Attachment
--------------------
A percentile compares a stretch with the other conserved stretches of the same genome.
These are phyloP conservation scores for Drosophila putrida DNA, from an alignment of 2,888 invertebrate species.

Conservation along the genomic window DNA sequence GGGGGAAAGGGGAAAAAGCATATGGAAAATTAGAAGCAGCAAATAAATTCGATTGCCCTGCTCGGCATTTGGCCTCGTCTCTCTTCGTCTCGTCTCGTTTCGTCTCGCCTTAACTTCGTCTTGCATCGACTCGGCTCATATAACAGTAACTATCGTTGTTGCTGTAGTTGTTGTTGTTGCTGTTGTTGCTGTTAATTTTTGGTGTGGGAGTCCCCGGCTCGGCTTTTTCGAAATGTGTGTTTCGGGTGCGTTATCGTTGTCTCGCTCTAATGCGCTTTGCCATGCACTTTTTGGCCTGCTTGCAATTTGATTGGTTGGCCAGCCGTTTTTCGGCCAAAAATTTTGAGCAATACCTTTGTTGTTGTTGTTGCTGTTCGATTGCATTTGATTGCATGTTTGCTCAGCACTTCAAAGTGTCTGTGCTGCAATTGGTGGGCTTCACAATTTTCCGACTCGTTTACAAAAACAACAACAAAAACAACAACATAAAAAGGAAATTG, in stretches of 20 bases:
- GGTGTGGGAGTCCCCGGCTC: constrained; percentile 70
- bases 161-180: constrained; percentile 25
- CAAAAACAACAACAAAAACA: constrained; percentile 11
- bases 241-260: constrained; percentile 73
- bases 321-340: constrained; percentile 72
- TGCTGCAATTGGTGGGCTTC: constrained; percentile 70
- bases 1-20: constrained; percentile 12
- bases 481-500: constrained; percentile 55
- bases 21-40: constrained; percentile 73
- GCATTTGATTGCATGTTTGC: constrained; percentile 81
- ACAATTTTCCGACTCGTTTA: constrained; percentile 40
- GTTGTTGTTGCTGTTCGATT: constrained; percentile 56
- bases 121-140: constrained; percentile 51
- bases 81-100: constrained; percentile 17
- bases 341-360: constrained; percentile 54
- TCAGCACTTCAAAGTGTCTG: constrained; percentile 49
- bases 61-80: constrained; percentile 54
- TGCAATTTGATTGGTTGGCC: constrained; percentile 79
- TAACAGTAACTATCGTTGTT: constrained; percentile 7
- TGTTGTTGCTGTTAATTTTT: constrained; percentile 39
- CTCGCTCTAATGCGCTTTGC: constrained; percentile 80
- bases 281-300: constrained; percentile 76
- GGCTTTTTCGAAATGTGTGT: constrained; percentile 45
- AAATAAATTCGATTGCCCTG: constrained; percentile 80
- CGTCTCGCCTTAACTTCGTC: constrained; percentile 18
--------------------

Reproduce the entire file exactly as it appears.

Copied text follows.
A percentile compares a stretch with the other conserved stretches of the same genome.
These are phyloP conservation scores for Drosophila putrida DNA, from an alignment of 2,888 invertebrate species.

Conservation along the genomic window DNA sequence GGGGGAAAGGGGAAAAAGCATATGGAAAATTAGAAGCAGCAAATAAATTCGATTGCCCTGCTCGGCATTTGGCCTCGTCTCTCTTCGTCTCGTCTCGTTTCGTCTCGCCTTAACTTCGTCTTGCATCGACTCGGCTCATATAACAGTAACTATCGTTGTTGCTGTAGTTGTTGTTGTTGCTGTTGTTGCTGTTAATTTTTGGTGTGGGAGTCCCCGGCTCGGCTTTTTCGAAATGTGTGTTTCGGGTGCGTTATCGTTGTCTCGCTCTAATGCGCTTTGCCATGCACTTTTTGGCCTGCTTGCAATTTGATTGGTTGGCCAGCCGTTTTTCGGCCAAAAATTTTGAGCAATACCTTTGTTGTTGTTGTTGCTGTTCGATTGCATTTGATTGCATGTTTGCTCAGCACTTCAAAGTGTCTGTGCTGCAATTGGTGGGCTTCACAATTTTCCGACTCGTTTACAAAAACAACAACAAAAACAACAACATAAAAAGGAAATTG, in stretches of 20 bases:
- GGTGTGGGAGTCCCCGGCTC: constrained; percentile 70
- bases 161-180: constrained; percentile 25
- CAAAAACAACAACAAAAACA: constrained; percentile 11
- bases 241-260: constrained; percentile 73
- bases 321-340: constrained; percentile 72
- TGCTGCAATTGGTGGGCTTC: constrained; percentile 70
- bases 1-20: constrained; percentile 12
- bases 481-500: constrained; percentile 55
- bases 21-40: constrained; percentile 73
- GCATTTGATTGCATGTTTGC: constrained; percentile 81
- ACAATTTTCCGACTCGTTTA: constrained; percentile 40
- GTTGTTGTTGCTGTTCGATT: constrained; percentile 56
- bases 121-140: constrained; percentile 51
- bases 81-100: constrained; percentile 17
- bases 341-360: constrained; percentile 54
- TCAGCACTTCAAAGTGTCTG: constrained; percentile 49
- bases 61-80: constrained; percentile 54
- TGCAATTTGATTGGTTGGCC: constrained; percentile 79
- TAACAGTAACTATCGTTGTT: constrained; percentile 7
- TGTTGTTGCTGTTAATTTTT: constrained; percentile 39
- CTCGCTCTAATGCGCTTTGC: constrained; percentile 80
- bases 281-300: constrained; percentile 76
- GGCTTTTTCGAAATGTGTGT: constrained; percentile 45
- AAATAAATTCGATTGCCCTG: constrained; percentile 80
- CGTCTCGCCTTAACTTCGTC: constrained; percentile 18